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30-Minute Illustration School

Hey Kids!
It's back to school day for many of us- students and teachers alike. For those who are in a hurry, to my students and anyone else with a half hour, I offer the Robert Hunt 30 minute illustration school, broken down into 14 easily digested  lessons:
1: Illustration is a subset of the art world. While anyone can say they are an artist, not everyone can say they are an illustrator. You cannot be an amateur illustrator-it is on some level a vocation, and so requires a degree of success to keep going.
2: The financial dimension of this path is inseparable from the creative side. Everything that involves money is driven by economic principles. There is not an exception for art. The most important concept here is “supply and demand”. The more unique your vision is, the more valuable it will be to someone who needs it.  While this may seem crass on the surface, it is actually good news.
3: Strive to adapt your vision to something that could be commercially useful-or find a commercial application for your vision as it is. Keep your eyes open for potential outlets for your work. Study everything you think you could do-you have to be able to do it better.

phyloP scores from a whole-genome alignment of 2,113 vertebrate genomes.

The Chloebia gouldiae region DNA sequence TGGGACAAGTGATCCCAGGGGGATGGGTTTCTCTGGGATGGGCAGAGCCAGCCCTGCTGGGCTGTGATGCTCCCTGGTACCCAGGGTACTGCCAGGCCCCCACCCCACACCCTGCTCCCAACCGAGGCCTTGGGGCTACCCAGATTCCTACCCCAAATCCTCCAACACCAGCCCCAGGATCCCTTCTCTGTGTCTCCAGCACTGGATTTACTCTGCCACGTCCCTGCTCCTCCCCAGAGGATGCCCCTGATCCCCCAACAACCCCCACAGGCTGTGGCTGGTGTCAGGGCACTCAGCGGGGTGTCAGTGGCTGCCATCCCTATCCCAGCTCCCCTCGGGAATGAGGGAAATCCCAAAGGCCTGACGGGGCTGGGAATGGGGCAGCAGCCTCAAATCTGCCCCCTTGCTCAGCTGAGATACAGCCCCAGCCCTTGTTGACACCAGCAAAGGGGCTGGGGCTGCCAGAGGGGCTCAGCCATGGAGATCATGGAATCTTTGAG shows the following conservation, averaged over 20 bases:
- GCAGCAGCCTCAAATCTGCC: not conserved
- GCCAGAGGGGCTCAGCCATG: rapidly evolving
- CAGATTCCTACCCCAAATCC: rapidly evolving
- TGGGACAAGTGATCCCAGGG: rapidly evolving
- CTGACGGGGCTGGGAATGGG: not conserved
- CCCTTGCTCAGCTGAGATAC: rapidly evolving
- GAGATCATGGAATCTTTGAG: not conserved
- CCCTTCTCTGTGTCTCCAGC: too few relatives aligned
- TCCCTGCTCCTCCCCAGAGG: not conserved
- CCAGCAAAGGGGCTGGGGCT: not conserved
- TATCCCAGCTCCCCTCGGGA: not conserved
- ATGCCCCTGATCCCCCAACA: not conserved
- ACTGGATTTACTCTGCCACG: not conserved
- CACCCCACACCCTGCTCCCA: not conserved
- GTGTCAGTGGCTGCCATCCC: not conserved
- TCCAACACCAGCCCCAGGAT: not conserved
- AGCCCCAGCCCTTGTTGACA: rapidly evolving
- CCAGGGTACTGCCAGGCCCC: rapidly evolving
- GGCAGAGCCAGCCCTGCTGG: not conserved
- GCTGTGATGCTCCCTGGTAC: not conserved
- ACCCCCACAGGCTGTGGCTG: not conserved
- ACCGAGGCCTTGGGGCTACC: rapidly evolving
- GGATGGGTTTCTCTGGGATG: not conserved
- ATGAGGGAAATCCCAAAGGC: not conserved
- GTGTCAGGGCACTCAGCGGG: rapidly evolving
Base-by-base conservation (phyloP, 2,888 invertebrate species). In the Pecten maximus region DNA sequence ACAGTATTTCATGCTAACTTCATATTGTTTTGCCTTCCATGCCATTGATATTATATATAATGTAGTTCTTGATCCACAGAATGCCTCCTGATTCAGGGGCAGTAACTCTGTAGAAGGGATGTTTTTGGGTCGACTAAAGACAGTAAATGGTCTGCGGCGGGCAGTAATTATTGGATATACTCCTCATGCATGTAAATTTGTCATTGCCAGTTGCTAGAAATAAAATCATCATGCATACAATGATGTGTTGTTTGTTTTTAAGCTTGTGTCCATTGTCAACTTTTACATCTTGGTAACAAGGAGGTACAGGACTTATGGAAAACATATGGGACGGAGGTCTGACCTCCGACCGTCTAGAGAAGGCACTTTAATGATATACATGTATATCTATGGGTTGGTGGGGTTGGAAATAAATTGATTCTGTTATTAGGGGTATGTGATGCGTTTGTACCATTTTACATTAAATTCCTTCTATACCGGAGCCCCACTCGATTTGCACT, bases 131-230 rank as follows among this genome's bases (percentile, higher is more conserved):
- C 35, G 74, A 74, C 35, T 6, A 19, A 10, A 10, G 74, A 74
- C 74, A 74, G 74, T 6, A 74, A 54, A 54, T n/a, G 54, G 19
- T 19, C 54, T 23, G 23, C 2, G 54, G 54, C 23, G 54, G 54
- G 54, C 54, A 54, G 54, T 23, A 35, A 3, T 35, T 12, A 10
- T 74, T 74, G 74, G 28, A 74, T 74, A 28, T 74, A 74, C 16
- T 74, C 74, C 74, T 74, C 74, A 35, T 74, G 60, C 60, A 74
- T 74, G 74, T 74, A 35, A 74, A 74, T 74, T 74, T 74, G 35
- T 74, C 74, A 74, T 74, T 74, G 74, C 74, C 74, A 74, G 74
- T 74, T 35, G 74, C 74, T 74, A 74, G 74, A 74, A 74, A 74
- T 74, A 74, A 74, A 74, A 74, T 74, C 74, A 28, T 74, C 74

4: Think about what you want from life: define your goals. Goals can change, but you should have some. Goals are not necessarily on a timetable. This is not a race.
5: Do not be a victim or martyr-it’s a waste of time.  Being creative is not enough. You need a base of technical knowledge about the area you want to work in-print reproduction, animation, etc. You also need some business skills to be self –employed. Artists are often loathe to think of themselves as businesspeople, but are often happy to see themselves as victims.  Being a victim is a waste of time. Get a grip on the value of your time and the opportunity cost of your decisions.
6: There is no finish line in sight. You will need to continuously develop your work. You should work for yourself, even when you don’t have an assignment.  Do not expect to pass through a portal and enter a new world.
7: Self promotion is vastly overemphasized. What is being promoted is what counts.
8: Be objective about everything. Never be defensive. It never helps.
9: Adapt your vision to something that could be commercially useful. Learn to accept that making something “commercially useful” has a broad definition and includes things that are good. 
10: Study everything you think you could do, and see how you could do it better.
11: Technique is a gateway, not a barrier or an end to its self.
12: Be reliable, and be responsible. Follow thru to the end on everything you start. Be honest.
13: Make decisions based on creative opportunity, not$.  Money will follow if you make the right decisions early on.
14 : Listen to your teachers, but take everything we say with a grain of salt (including this). Your experiences will be different that those of your teachers, so listen for universal principles.
Be strong.
©robert hunt 2012